of corn and distraction

In the sweet, rich depths of late summer in the Willamette Valley, no one wants to do anything but laze around the campfire.  I’m even too distracted to go camping, distracted by how achingly lovely the harvest is, the air feels, the sun shines.  OK, this might be because I just spent several weeks pounding away at my keyboard inside, but it could just as easily be the reality of school starting or the sharpness of the morning or…see, I’m not even making sense.

Virginia Woolf once wrote about the unique potential of illness to stir up wonderful fancies in the imagination.  When we’re sick and feverish, the mind roams and wanders down the strangest corridors, stopping to smell the flour or see the ee’s through the trees. She wrote about how reading becomes more like associative dreaming, and sentences morph and fade away into

To wit: I almost burned down the house last night, having turned on a kettle full of corn to blanch it for freezing, then, thinking of the caramel flavor of Meadowfoam honey in the dozen half-pints of Willamette Valley dark fruit jam I had put up that evening, I carefully shut down the back of the house, locked the doors, turned off the light, said goodnight to my husband, enrobed myself with a kitty, and shut my eyes.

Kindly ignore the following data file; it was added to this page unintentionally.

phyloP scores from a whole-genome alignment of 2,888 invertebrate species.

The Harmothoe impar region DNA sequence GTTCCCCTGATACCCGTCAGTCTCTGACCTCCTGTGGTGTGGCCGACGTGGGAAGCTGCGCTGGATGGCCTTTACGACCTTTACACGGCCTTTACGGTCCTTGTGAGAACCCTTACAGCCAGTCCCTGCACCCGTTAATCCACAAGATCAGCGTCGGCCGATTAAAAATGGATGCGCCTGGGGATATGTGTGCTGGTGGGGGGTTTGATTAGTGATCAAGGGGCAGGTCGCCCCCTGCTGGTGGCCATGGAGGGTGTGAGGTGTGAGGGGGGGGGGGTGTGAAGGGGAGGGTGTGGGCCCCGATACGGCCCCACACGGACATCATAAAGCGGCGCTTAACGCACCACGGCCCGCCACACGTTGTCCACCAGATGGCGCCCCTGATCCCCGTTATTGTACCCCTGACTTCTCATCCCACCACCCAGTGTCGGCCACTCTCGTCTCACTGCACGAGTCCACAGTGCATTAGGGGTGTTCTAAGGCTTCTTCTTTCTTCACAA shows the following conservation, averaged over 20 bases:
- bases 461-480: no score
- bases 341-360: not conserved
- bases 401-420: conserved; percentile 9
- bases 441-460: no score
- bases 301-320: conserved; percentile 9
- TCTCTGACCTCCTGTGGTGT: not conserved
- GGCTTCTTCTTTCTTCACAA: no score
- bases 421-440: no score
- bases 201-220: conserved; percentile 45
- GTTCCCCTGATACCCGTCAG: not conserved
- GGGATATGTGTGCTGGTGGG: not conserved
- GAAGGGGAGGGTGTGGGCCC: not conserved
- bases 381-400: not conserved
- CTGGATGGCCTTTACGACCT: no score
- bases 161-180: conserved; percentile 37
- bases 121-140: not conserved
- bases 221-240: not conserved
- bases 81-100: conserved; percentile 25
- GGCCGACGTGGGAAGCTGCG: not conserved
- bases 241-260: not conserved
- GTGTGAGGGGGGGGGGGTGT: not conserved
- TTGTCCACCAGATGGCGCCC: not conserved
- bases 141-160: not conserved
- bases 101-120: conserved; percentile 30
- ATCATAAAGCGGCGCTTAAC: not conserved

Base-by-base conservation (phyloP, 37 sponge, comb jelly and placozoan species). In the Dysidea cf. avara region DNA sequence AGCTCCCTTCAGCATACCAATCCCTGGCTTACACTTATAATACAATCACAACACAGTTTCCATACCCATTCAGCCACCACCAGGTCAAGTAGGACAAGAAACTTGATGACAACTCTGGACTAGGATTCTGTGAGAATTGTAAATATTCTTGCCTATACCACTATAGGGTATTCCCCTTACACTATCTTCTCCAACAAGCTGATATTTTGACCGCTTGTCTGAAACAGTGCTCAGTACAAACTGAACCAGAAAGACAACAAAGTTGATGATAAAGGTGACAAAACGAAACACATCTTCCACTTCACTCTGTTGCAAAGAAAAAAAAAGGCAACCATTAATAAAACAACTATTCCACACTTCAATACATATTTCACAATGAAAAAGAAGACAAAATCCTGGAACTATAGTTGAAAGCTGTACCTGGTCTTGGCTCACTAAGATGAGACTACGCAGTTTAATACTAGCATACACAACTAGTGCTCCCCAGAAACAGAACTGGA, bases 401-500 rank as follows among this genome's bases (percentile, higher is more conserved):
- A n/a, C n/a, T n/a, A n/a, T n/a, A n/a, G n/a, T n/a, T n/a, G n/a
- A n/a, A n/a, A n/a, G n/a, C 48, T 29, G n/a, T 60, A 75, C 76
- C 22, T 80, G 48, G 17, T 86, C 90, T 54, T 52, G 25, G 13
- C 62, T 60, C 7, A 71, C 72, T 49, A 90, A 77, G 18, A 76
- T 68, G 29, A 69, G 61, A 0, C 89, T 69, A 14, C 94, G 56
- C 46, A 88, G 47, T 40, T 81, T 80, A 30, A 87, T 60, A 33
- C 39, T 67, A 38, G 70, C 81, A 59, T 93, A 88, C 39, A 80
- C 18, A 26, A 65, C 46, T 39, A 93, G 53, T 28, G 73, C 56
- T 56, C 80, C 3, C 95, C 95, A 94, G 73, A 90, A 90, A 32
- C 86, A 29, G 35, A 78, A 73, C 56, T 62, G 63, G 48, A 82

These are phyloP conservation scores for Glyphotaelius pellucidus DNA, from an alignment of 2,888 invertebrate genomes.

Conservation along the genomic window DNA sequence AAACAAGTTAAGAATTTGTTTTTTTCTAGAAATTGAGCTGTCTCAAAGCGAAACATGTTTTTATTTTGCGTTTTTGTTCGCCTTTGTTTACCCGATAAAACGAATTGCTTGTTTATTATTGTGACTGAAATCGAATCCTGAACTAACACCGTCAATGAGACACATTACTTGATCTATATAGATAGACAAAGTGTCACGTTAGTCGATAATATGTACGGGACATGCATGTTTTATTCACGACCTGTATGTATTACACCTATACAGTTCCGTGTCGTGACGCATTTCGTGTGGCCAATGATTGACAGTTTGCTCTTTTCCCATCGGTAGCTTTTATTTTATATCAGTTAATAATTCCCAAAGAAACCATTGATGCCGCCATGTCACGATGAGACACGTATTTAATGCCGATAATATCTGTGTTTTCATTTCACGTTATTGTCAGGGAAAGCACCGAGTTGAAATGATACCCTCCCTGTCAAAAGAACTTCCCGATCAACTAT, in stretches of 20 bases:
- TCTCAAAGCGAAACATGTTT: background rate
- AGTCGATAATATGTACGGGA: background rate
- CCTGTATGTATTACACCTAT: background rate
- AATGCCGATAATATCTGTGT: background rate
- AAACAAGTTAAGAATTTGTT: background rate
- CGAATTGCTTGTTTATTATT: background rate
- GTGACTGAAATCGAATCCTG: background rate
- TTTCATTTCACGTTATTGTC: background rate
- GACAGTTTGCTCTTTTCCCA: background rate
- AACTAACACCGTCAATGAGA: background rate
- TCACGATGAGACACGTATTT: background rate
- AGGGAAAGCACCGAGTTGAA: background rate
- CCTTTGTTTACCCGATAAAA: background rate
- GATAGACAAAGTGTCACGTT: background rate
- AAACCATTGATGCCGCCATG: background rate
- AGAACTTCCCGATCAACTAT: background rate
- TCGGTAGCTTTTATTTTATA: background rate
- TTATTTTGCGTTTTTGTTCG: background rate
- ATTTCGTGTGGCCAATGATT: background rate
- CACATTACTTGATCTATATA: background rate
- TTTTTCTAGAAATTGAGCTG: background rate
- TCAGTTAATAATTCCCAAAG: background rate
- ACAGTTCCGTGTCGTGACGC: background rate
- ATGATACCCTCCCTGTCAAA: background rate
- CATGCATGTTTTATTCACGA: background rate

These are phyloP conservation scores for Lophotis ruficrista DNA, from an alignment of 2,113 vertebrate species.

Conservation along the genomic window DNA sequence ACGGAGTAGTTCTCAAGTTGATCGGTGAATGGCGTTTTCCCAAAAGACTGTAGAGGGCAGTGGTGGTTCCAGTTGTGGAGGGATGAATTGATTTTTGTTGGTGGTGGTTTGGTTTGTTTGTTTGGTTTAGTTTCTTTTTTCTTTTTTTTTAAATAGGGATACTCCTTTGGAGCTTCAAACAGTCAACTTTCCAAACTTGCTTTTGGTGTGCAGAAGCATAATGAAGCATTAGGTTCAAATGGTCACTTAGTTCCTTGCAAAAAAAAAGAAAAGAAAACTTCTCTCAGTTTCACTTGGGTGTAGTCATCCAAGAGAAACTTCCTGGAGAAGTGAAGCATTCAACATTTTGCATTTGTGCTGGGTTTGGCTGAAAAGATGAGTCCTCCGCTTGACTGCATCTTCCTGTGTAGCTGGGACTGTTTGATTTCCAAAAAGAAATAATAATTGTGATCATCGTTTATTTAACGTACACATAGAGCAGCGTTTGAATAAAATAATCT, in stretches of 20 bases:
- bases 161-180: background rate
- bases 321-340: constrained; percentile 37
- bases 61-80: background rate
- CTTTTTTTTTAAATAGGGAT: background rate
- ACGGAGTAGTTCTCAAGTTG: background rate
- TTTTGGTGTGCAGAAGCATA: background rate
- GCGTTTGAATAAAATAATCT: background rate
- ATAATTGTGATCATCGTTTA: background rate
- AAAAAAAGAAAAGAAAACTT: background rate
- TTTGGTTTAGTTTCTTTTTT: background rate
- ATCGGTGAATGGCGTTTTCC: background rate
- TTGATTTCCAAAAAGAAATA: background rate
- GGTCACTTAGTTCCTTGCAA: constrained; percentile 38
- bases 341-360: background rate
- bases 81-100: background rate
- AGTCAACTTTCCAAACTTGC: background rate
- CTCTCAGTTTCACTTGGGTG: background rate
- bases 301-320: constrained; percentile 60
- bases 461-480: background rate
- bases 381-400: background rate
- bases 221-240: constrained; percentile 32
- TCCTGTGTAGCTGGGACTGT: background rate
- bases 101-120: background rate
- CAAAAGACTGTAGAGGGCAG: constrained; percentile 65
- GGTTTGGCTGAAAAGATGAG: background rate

I’m not even sick.

About 30 minutes later, he found the corn with a cry, and I’m in trouble, and I deserve it, and the corn’s wrinkly and was it ruined?  I wanted to freeze it.  I wonder if it would plump up in the freezer.  Or corn chowder, I forgot, does he like corn chowder?  And I made a salmon chowder last year with corn that was deeeelish…or corn salsa, that kind they used to sell at the old Berkeley Bowl back in the day.  They’d sample it on weekends.  I’d buy a pint and eat almost the entire thing immediately upon returning home.

Home sweet home, and sweet corn, triple-sweet.  The corn this year, my friends, is not pretty.  I went through dozens of ears at several different farm stands yesterday, looking for solid ears, and *every single one of them* was wormy.  I’ve never seen corn this infested.  I got tired of sinking my fingers into mush, so I gave up, distracted, several times before convincing myself I needed to try the Triple-sweet variety at Deterings.  I managed to find five good ears before ruining them worse than a worm on a rampage.

And I can’t forget to pick up the dehydrator on my way back from Corvallis for the chanterelles.  A big bag.  $10 a pound!  And more pickles and sauerkraut, the king of the summer, king corn, king of the mountain, yes i said yes i will Yes.

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